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Antigua and Barbuda

Land and Climate

Rainfall averages, volcanic rock, Coral reefs, tropical storms, Caribbean Sea

Antigua and Barbuda lies at the southern end of the Leeward Islands chain, which is bordered by the Atlantic Ocean to the east and the Caribbean Sea to the west. The country has a total area of 442 sq km (171 sq mi), of which Antigua accounts for 280 sq km (108 sq mi), Barbuda for 160.6 sq km (62 sq mi), and Redonda for 1.3 sq km (0.5 sq mi). The capital, largest town, and main port is Saint John’s, on Antigua. The country’s nearest neighbors are the islands of Saint Kitts and Nevis to the west, Montserrat to the southwest, and Guadeloupe to the south.

Antigua is low-lying with rolling hills made up of volcanic rock, coral, and limestone. Its highest point is Boggy Peak at 470 m (1,542 ft). The coastline is composed of coves and bays and is known for its 365 beaches. Barbuda is a flat coral island with areas of mangrove swamp and sandy beaches. Coral reefs encircle the island. Redonda is a small, uninhabited rocky islet.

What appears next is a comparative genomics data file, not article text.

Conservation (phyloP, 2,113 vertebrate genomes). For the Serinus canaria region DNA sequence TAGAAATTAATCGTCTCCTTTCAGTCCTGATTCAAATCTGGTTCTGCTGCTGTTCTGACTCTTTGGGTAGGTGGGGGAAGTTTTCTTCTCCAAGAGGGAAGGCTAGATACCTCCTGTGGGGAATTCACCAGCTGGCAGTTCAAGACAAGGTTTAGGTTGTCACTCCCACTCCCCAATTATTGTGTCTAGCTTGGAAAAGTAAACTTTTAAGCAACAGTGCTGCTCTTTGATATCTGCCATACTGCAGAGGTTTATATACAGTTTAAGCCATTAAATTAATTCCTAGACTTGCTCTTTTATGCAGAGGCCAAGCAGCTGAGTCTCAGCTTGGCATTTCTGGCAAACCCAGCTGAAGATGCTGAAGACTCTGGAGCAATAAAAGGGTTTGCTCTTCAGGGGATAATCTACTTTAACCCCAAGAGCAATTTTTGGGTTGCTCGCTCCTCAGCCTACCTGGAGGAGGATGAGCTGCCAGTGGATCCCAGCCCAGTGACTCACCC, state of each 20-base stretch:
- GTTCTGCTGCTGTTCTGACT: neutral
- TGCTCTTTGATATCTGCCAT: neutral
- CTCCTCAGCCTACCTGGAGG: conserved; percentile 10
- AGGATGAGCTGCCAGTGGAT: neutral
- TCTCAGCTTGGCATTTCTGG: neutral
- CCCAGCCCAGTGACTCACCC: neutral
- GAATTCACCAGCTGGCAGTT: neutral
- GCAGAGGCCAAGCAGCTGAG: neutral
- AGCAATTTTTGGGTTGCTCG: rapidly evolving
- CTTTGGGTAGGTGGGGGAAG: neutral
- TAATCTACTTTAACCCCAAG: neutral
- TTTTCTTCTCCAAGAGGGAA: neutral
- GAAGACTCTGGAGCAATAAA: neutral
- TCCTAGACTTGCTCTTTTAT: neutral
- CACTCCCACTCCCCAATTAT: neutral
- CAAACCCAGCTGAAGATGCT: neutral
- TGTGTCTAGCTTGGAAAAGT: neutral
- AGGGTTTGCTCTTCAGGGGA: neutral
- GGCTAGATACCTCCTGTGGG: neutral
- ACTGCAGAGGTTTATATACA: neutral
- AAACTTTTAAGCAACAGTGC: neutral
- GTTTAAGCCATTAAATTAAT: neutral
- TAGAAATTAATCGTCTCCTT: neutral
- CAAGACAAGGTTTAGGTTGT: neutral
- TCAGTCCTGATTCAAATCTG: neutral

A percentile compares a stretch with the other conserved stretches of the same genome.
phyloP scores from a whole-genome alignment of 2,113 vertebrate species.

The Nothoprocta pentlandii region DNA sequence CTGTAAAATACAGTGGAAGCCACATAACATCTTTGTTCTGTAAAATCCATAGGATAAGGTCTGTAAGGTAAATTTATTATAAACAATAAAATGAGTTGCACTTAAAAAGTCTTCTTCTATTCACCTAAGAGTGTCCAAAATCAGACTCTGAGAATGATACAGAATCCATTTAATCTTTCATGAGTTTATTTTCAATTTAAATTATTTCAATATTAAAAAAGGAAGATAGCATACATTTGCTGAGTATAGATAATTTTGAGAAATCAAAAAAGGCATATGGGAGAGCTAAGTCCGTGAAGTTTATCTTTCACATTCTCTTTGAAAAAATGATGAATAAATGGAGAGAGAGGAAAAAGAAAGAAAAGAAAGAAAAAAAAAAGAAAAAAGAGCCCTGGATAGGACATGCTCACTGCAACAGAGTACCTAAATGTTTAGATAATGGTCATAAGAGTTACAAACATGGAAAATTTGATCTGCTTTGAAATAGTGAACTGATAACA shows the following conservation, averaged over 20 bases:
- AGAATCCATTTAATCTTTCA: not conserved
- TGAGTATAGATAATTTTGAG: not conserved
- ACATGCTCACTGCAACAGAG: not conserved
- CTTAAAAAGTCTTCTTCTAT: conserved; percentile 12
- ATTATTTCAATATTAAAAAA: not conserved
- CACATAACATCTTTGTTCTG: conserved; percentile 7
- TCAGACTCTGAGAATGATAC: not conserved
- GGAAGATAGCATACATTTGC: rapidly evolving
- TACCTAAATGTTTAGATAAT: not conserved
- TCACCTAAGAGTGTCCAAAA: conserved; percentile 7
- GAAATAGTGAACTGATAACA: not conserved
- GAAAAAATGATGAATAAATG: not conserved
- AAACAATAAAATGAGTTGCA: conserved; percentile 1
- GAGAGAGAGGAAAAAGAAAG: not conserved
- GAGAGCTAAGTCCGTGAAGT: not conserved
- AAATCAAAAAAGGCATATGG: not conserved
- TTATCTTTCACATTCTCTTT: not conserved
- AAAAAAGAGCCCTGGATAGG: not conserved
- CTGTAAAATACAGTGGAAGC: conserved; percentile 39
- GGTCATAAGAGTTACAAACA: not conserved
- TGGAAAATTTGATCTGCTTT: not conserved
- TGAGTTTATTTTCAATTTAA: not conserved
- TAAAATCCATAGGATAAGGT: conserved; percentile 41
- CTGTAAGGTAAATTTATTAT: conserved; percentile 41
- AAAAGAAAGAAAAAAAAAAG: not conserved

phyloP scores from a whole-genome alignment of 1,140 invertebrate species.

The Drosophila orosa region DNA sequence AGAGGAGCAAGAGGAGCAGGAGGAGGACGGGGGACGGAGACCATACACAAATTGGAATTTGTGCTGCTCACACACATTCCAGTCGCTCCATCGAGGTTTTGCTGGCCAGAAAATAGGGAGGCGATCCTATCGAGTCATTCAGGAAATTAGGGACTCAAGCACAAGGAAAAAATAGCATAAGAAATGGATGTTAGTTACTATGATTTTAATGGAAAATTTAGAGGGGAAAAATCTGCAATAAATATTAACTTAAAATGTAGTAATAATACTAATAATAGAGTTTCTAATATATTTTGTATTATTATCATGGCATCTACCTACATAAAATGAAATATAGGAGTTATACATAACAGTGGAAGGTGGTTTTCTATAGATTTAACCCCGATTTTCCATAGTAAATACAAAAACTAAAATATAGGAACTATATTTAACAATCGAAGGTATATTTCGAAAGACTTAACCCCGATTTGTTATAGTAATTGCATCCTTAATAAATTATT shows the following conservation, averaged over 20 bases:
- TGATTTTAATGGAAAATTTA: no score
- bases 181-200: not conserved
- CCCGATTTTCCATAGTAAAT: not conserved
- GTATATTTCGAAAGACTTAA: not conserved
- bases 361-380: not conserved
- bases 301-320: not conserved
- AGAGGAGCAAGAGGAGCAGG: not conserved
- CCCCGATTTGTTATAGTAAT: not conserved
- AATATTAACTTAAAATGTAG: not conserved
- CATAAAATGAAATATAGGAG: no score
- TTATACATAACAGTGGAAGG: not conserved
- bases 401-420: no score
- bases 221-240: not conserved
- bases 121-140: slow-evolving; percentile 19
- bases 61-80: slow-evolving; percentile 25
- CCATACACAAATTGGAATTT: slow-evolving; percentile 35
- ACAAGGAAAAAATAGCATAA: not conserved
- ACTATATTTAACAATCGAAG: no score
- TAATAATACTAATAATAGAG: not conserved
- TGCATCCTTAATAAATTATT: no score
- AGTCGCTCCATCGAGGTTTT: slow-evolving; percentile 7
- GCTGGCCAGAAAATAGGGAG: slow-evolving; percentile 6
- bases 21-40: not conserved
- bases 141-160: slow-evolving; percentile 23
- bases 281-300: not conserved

The climate of the islands is tropical, but drier than that of the other Leeward Islands. Rainfall averages 1,000 mm (40 in) a year; other low-lying islands of the group receive about 1,250 to 2,000 mm (50 to 80 in). The wettest months are July to November. Temperatures range from 21° to 32°C (70° to 89°F), with the coolest months being January to March. The islands are at risk from tropical storms and hurricanes.

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